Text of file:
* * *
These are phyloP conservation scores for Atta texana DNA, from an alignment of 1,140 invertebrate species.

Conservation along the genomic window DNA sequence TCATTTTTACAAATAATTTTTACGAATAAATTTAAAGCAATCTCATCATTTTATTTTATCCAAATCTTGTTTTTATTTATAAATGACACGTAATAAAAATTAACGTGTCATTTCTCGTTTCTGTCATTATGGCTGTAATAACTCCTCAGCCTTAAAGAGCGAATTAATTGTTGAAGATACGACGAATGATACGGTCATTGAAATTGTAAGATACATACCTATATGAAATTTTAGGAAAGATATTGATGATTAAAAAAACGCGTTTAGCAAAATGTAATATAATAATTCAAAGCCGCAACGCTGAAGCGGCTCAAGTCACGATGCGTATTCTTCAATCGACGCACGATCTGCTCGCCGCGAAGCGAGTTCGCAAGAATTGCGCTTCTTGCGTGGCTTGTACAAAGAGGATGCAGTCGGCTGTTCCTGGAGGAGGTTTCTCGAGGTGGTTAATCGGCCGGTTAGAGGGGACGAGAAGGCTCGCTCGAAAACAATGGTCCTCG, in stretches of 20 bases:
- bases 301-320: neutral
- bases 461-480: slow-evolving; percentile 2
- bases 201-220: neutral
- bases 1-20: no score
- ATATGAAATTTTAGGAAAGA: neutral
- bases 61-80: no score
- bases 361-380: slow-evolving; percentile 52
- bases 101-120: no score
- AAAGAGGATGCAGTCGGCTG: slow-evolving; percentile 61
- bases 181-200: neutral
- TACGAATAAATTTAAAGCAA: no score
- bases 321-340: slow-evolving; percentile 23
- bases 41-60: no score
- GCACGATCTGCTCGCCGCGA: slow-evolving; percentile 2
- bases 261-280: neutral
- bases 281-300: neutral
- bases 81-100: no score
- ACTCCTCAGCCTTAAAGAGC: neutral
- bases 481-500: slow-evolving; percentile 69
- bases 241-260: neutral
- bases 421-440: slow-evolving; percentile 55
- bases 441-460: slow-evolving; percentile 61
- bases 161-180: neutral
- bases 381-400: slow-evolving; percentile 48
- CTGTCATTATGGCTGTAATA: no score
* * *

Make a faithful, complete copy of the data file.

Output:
These are phyloP conservation scores for Atta texana DNA, from an alignment of 1,140 invertebrate species.

Conservation along the genomic window DNA sequence TCATTTTTACAAATAATTTTTACGAATAAATTTAAAGCAATCTCATCATTTTATTTTATCCAAATCTTGTTTTTATTTATAAATGACACGTAATAAAAATTAACGTGTCATTTCTCGTTTCTGTCATTATGGCTGTAATAACTCCTCAGCCTTAAAGAGCGAATTAATTGTTGAAGATACGACGAATGATACGGTCATTGAAATTGTAAGATACATACCTATATGAAATTTTAGGAAAGATATTGATGATTAAAAAAACGCGTTTAGCAAAATGTAATATAATAATTCAAAGCCGCAACGCTGAAGCGGCTCAAGTCACGATGCGTATTCTTCAATCGACGCACGATCTGCTCGCCGCGAAGCGAGTTCGCAAGAATTGCGCTTCTTGCGTGGCTTGTACAAAGAGGATGCAGTCGGCTGTTCCTGGAGGAGGTTTCTCGAGGTGGTTAATCGGCCGGTTAGAGGGGACGAGAAGGCTCGCTCGAAAACAATGGTCCTCG, in stretches of 20 bases:
- bases 301-320: neutral
- bases 461-480: slow-evolving; percentile 2
- bases 201-220: neutral
- bases 1-20: no score
- ATATGAAATTTTAGGAAAGA: neutral
- bases 61-80: no score
- bases 361-380: slow-evolving; percentile 52
- bases 101-120: no score
- AAAGAGGATGCAGTCGGCTG: slow-evolving; percentile 61
- bases 181-200: neutral
- TACGAATAAATTTAAAGCAA: no score
- bases 321-340: slow-evolving; percentile 23
- bases 41-60: no score
- GCACGATCTGCTCGCCGCGA: slow-evolving; percentile 2
- bases 261-280: neutral
- bases 281-300: neutral
- bases 81-100: no score
- ACTCCTCAGCCTTAAAGAGC: neutral
- bases 481-500: slow-evolving; percentile 69
- bases 241-260: neutral
- bases 421-440: slow-evolving; percentile 55
- bases 441-460: slow-evolving; percentile 61
- bases 161-180: neutral
- bases 381-400: slow-evolving; percentile 48
- CTGTCATTATGGCTGTAATA: no score